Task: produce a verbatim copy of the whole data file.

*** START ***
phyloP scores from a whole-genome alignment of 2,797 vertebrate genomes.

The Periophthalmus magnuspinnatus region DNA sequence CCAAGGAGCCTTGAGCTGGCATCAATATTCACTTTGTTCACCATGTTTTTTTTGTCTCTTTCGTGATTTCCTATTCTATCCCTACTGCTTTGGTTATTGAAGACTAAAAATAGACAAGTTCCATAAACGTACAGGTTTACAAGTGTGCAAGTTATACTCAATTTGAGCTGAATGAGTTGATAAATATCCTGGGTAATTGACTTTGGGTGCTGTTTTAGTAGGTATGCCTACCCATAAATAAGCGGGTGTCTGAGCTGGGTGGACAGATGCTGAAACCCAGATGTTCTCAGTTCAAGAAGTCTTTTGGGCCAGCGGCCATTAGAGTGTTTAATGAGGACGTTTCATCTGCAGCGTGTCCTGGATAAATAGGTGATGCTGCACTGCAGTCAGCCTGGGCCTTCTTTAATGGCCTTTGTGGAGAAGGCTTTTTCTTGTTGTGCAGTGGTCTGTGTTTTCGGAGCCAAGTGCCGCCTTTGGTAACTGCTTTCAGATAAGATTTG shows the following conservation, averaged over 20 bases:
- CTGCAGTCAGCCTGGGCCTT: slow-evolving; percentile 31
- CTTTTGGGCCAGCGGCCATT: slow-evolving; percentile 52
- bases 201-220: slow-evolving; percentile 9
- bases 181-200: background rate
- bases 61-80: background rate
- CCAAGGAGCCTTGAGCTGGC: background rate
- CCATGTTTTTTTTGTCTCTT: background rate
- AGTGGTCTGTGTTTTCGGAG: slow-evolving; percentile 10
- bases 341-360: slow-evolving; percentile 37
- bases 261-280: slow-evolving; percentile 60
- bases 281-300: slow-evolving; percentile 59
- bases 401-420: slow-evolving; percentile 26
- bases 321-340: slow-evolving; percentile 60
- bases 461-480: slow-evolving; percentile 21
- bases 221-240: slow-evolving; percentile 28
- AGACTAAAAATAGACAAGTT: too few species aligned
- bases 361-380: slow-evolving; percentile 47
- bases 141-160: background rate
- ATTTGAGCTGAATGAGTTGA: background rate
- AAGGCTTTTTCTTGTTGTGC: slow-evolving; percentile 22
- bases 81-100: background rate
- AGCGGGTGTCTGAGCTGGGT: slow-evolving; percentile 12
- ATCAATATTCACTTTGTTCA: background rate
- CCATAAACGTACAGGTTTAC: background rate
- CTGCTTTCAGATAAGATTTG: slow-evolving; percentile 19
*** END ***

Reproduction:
phyloP scores from a whole-genome alignment of 2,797 vertebrate genomes.

The Periophthalmus magnuspinnatus region DNA sequence CCAAGGAGCCTTGAGCTGGCATCAATATTCACTTTGTTCACCATGTTTTTTTTGTCTCTTTCGTGATTTCCTATTCTATCCCTACTGCTTTGGTTATTGAAGACTAAAAATAGACAAGTTCCATAAACGTACAGGTTTACAAGTGTGCAAGTTATACTCAATTTGAGCTGAATGAGTTGATAAATATCCTGGGTAATTGACTTTGGGTGCTGTTTTAGTAGGTATGCCTACCCATAAATAAGCGGGTGTCTGAGCTGGGTGGACAGATGCTGAAACCCAGATGTTCTCAGTTCAAGAAGTCTTTTGGGCCAGCGGCCATTAGAGTGTTTAATGAGGACGTTTCATCTGCAGCGTGTCCTGGATAAATAGGTGATGCTGCACTGCAGTCAGCCTGGGCCTTCTTTAATGGCCTTTGTGGAGAAGGCTTTTTCTTGTTGTGCAGTGGTCTGTGTTTTCGGAGCCAAGTGCCGCCTTTGGTAACTGCTTTCAGATAAGATTTG shows the following conservation, averaged over 20 bases:
- CTGCAGTCAGCCTGGGCCTT: slow-evolving; percentile 31
- CTTTTGGGCCAGCGGCCATT: slow-evolving; percentile 52
- bases 201-220: slow-evolving; percentile 9
- bases 181-200: background rate
- bases 61-80: background rate
- CCAAGGAGCCTTGAGCTGGC: background rate
- CCATGTTTTTTTTGTCTCTT: background rate
- AGTGGTCTGTGTTTTCGGAG: slow-evolving; percentile 10
- bases 341-360: slow-evolving; percentile 37
- bases 261-280: slow-evolving; percentile 60
- bases 281-300: slow-evolving; percentile 59
- bases 401-420: slow-evolving; percentile 26
- bases 321-340: slow-evolving; percentile 60
- bases 461-480: slow-evolving; percentile 21
- bases 221-240: slow-evolving; percentile 28
- AGACTAAAAATAGACAAGTT: too few species aligned
- bases 361-380: slow-evolving; percentile 47
- bases 141-160: background rate
- ATTTGAGCTGAATGAGTTGA: background rate
- AAGGCTTTTTCTTGTTGTGC: slow-evolving; percentile 22
- bases 81-100: background rate
- AGCGGGTGTCTGAGCTGGGT: slow-evolving; percentile 12
- ATCAATATTCACTTTGTTCA: background rate
- CCATAAACGTACAGGTTTAC: background rate
- CTGCTTTCAGATAAGATTTG: slow-evolving; percentile 19